Enablement vs. replacement

A critical distinction in this conversation is enablement vs. replacement.

There are many ways a language model can enable your writing. For example, you can ask language models to help you rephrase an unclear sentence and ask them how to suggest ways to make your pieces more or less formal. They can even provide you with an interface to bounce and refine rough ideas throughout the process.

This is in contrast to replacement, where a language model takes an initial prompt from you and writes the final output without your guidance, producing a final copy without much impact from you.

These language models have the potential for both. Still, the latter runs into the gray area of plagiarism in ways the former does not. But, of course, they’re not mutually exclusive, and it’s hardly ever going to be a case of 100% enablement or 100% replacement.

One scenario I’m not sure about is if you spend ample time engineering your prompt, iterating based on the model outputs, then taking the output of the model verbatim as your writing. You’re technically taking the output from a model and calling it your own, but your prompt engineering greatly impacted the final output. And if this is okay, how can we define the sufficient amount of prompt engineering?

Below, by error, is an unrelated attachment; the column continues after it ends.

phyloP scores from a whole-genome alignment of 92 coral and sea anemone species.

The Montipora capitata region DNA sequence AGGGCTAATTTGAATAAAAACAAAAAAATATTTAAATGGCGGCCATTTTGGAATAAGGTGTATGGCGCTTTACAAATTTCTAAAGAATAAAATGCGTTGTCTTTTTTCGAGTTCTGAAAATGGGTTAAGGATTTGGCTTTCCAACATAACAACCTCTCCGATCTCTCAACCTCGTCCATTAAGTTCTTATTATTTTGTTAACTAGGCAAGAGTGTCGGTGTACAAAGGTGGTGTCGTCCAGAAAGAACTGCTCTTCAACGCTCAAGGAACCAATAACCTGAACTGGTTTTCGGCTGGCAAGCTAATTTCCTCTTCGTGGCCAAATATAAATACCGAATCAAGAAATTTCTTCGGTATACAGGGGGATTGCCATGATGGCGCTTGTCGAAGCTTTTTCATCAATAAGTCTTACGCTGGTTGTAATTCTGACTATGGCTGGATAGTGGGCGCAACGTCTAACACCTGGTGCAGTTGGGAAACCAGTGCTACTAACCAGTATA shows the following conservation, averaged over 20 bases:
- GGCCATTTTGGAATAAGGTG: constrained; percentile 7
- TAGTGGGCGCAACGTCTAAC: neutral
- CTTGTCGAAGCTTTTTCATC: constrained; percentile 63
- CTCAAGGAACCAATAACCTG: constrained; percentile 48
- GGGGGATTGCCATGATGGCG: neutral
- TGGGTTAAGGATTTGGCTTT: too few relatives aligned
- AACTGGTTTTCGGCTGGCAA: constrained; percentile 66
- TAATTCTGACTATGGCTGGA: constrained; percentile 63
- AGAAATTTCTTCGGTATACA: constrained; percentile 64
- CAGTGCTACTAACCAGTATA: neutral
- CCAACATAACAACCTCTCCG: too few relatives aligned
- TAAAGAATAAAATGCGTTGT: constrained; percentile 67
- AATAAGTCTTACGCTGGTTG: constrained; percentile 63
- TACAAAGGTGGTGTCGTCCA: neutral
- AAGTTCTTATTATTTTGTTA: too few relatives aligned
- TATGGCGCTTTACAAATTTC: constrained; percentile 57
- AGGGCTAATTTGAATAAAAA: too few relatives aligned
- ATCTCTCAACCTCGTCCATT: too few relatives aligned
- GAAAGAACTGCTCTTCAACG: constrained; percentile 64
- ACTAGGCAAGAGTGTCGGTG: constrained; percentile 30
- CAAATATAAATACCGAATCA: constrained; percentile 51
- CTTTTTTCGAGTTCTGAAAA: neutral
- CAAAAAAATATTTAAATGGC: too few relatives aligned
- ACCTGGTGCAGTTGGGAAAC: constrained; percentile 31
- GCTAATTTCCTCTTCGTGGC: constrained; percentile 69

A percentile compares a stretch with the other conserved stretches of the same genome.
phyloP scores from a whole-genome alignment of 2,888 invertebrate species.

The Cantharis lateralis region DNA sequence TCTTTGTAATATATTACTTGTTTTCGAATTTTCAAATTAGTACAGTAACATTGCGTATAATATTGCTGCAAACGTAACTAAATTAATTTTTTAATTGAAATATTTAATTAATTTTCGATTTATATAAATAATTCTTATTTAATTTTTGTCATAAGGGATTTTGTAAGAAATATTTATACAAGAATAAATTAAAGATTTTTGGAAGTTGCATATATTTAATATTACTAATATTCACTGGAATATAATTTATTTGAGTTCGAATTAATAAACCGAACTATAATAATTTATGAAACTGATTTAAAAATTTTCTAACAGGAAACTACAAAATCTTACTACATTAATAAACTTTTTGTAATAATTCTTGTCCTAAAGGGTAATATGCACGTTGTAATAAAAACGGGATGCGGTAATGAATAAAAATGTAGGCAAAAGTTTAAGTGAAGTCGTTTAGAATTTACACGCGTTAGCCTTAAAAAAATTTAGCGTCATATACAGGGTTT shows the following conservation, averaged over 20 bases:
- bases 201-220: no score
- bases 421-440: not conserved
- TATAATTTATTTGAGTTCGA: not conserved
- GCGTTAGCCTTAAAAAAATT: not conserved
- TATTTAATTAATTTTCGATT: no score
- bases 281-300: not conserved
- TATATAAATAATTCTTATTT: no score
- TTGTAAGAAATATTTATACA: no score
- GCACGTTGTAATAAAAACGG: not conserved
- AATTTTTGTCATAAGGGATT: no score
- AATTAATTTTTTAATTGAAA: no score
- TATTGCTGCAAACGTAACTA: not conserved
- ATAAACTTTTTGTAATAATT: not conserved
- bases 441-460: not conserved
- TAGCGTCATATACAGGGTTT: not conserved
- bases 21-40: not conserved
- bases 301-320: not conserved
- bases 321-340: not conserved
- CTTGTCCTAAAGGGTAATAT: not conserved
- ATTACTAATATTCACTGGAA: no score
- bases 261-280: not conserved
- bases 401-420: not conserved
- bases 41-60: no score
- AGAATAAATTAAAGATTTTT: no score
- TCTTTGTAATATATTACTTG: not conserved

Where is the line?

So, where do we draw the line on plagiarism and language models? I’m not sure, but I don’t think using a language model at all is plagiarism. I hope this won’t be the case. I’m not even sure that copying the model’s output is plagiarism, provided you meet some definition of prompt engineering.

To be clear, having ChatGPT write an entire report you then publish or having it do your homework is bad. It’s impressive in some sense, but most will agree it’s not ideal. But I don’t want us to miss out on a new generation of tools for fear of a different kind of assistance.

Throughout this post, I’ve assumed a fairly strict medium, but these considerations aren’t as important when dealing with less formal writing. We don’t hold more casual mediums like internal documents or emails to the same standard. In the future, replacing some of our writing via language models may be accepted—even encouraged.

I first started thinking about this topic while trying out ChatGPT. I wanted to experience bouncing ideas off it and iterating based on its outputs. I was shocked at how useful it was in my writing process, and I was impressed by the quality of the generated text.

It took some trial and error, but I eventually found how to make it output text I could see myself writing. In fact, the model outputted around half the sentences in this post.

So, did I plagiarize? For what it’s worth, I asked ChatGPT, and this was its response:

I am a tool designed to assist users in generating text based on the information I have been trained on. I do not have personal experiences or opinions, and my responses are generated algorithmically based on the inputs I receive. As such, you do not need to cite me specifically if you use my output in your own work.

Not legal advice!